We all know it. We all learned it. In fact, most of us can barely even remember learning the alphabet in our native languages. We were likely around the age of 5 sitting on the floor singing “a b c d e f g … next time won’t you sing with me!” or whatever that song sounds like in your native language if it’s not English.
However if our second language shares the same alphabet as our first one (like with Spanish, English, French, Portuguese, German, etc), I find that learners often just breeze right by the alphabet. It seems basic. We feel like we already know it. We want to continue on to more advanced things like forming words, learning verb tenses and forming sentences. So we might spend half of a class on the alphabet and then leave it. This is a huge mistake.
I did the same exact thing when I learned Spanish. I figured I already knew the alphabet. Also when I really started learning Spanish, I had a trip to Nicaragua planned six months from when I started classes. I had a goal and wanted to learn as much of the language as I could before leaving. I know many of us are in similar situations. We might be studying a language for an important exam, for a job promotion or to move to a foreign country. Time often affects our learning process.
However throughout my Spanish journey, I learned that skipping over the alphabet was a mistake. So I returned to reviewing it a bit more regularly and I saw my Spanish improve. So here are three reasons why the alphabet is more important than you think.
1. It will help your pronunciation
We all want to speak like a native speaker or as close to one as possible. Really learning and knowing the alphabet is a great way to do this! We really need to know the sounds of the letters and know them well.
Several years ago, I had a bilingual job at a nonprofit in my city. We offered social services to the Hispanic community. I worked with the ESL program and many of our volunteer ESL teachers also wanted to practice their Spanish. So we held a language exchange every Saturday. In Spanish, we call that an intercambio. I remember one of my American volunteers talking about going to it one day and he called it “intercaaaaaaaaaambio.” Basically, he pronounced the word with the English a rather than the Spanish a.
At the time I remember thinking “okay does he not know that it’s pronounced ‘inter-cah-mbio?” Then I started to really analyze my Spanish pronunciation. The truth was that I had moments just like his. I had pronounced Spanish words in the English alphabet before. So after this moment, I really made an effort to pronounce Spanish words in the Spanish alphabet. In general, my Spanish improved. Now in Spain, I get compliments on my Spanish all the time.
2. It will help you to think in the language
Another goal we all have or all should have is to think in the language we are learning. When we start to think in the language, we can communicate a lot quicker. We no longer need to translate back and forth between the two. We can also start to speak more like a native speaker this way.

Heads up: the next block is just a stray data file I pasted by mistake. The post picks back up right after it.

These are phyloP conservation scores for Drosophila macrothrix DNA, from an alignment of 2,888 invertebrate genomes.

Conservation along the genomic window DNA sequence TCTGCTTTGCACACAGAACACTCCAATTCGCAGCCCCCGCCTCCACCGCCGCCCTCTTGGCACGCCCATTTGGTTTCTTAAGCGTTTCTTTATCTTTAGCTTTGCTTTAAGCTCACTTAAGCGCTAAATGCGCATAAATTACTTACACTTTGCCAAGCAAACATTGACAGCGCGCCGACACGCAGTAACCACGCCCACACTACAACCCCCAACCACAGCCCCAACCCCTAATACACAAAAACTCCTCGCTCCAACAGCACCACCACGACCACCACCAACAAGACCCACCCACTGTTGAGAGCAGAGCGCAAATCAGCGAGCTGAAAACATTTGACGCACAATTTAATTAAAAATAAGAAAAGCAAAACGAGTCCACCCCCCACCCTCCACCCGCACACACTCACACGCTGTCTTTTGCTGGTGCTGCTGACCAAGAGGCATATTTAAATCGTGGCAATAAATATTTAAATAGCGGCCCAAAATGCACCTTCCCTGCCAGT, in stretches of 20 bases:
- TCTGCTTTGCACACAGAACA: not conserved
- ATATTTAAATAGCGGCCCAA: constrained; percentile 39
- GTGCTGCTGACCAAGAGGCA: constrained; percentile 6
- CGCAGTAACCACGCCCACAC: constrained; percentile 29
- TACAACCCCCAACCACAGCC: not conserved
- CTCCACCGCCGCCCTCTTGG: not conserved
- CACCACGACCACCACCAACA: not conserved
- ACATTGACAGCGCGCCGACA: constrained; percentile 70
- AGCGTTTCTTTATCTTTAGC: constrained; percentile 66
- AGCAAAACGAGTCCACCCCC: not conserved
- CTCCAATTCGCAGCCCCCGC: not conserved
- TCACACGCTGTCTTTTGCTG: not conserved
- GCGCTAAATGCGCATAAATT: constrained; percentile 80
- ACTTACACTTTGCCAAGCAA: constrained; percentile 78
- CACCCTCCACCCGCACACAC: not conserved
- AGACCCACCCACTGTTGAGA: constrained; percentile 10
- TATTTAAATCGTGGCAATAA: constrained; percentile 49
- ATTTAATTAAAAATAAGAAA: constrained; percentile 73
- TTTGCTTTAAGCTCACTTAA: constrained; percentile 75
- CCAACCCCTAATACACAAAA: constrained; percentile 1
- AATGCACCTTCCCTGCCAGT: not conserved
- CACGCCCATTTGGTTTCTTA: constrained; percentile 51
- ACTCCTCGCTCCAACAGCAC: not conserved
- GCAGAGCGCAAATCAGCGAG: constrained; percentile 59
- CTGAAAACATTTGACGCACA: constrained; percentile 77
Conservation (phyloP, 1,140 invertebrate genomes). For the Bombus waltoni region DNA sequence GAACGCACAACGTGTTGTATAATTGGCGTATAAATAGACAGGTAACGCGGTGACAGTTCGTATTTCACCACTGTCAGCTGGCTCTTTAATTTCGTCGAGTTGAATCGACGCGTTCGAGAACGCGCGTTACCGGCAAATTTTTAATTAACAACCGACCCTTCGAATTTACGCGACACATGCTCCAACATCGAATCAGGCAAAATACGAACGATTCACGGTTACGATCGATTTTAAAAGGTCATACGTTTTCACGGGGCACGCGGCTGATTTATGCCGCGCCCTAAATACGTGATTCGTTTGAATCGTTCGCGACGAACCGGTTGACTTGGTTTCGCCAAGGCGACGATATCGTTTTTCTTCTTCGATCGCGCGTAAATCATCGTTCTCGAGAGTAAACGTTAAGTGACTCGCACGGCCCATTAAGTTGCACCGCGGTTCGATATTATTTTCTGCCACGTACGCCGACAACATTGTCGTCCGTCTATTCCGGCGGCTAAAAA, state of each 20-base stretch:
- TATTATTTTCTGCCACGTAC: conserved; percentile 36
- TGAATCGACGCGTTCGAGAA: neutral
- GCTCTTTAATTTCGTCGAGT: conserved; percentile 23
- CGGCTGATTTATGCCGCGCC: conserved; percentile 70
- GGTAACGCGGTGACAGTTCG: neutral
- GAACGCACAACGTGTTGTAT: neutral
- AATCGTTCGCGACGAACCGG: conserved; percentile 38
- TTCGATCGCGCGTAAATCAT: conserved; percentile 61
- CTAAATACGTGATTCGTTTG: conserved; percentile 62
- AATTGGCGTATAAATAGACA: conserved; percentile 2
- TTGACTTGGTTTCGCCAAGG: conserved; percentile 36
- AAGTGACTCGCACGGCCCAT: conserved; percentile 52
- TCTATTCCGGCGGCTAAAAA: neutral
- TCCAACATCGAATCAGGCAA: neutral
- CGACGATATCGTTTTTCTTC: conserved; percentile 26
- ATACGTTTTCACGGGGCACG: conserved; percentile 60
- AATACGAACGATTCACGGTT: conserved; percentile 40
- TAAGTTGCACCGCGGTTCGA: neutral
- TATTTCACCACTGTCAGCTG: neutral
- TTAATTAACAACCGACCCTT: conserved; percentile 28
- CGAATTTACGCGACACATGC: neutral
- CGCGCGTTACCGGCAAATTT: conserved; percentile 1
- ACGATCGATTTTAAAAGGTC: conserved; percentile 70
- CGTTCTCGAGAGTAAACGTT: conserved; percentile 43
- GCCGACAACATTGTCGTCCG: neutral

Really knowing the alphabet is one way to get yourself to that point. When we really know the sounds that each letter can make, we can start to read the words as they’re actually spoken. I always advise my students to watch television in English. I tell them to put the subtitles on but in English rather than their native language. This way they can see the words as they’re hearing them. I find that it’s super important to put the two together.
3. You will need to spell things
I’m not saying that you should spend weeks upon weeks on just the alphabet. However what I am saying is that you should review it from time to time. Take a few minutes out if your class time and quiz yourself. Perhaps you could have a little spelling bee with yourself. However you choose to practice it, I can assure you that you will not regret it.
I spent a month living in Nicaragua early on in my Spanish journey. My Spanish back then was not to the level where it is now, so I enrolled in some Spanish courses in the town I was living in. The receptionist only spoke to us in Spanish despite being able to speak English (I remember being annoyed at the time but now I get it). I remember forgetting letters of the alphabet as I was completing registration paperwork for her. I felt embarrassed as I had somewhat of a grasp on the subjunctive (the thing all of us English speakers HATE about Spanish) and could generally form sentences. But I forgot how to spell my name.
Why do we learn languages? Well we learn for a number of reasons. However if we are learning one so we can communicate in it in a foreign country, we will have to spell things from time to time. It’s a part of life in likely every culture. When this happens, you want to be like current Nina who proudly spells her name “n-ay ee n-ay aa” when asked. You don’t want to be like Nina back in Nicaragua two years ago who could barely spell a thing.